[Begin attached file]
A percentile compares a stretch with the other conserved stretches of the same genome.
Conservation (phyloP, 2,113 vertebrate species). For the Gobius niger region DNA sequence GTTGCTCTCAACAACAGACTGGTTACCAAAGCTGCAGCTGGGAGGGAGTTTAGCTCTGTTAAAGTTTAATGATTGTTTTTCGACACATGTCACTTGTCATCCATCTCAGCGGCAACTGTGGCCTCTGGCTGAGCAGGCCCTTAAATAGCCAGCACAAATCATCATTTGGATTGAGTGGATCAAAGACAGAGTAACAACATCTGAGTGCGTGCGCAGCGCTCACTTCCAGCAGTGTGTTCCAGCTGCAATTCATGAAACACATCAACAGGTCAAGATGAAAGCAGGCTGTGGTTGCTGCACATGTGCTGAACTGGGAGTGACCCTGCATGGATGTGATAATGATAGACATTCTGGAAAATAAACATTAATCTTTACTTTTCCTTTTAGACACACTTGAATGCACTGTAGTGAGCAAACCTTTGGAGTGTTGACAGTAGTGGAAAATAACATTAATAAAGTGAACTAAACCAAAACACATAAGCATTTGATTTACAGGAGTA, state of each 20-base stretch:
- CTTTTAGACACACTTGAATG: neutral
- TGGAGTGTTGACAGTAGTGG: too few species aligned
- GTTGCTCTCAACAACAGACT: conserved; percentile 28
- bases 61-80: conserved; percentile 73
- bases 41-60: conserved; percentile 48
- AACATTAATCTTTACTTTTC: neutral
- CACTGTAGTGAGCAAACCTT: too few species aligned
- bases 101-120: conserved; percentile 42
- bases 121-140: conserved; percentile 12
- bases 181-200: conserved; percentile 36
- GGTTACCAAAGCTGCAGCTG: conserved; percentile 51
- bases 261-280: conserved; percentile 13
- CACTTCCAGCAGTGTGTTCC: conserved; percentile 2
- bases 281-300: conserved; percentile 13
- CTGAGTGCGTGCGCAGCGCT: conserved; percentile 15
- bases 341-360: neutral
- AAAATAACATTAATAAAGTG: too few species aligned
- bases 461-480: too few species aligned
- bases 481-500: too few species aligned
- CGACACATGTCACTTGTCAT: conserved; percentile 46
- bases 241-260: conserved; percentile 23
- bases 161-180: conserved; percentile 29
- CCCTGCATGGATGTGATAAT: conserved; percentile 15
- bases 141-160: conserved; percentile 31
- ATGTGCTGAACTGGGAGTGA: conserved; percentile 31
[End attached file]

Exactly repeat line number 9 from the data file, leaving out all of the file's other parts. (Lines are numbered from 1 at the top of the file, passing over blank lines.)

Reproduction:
- CACTGTAGTGAGCAAACCTT: too few species aligned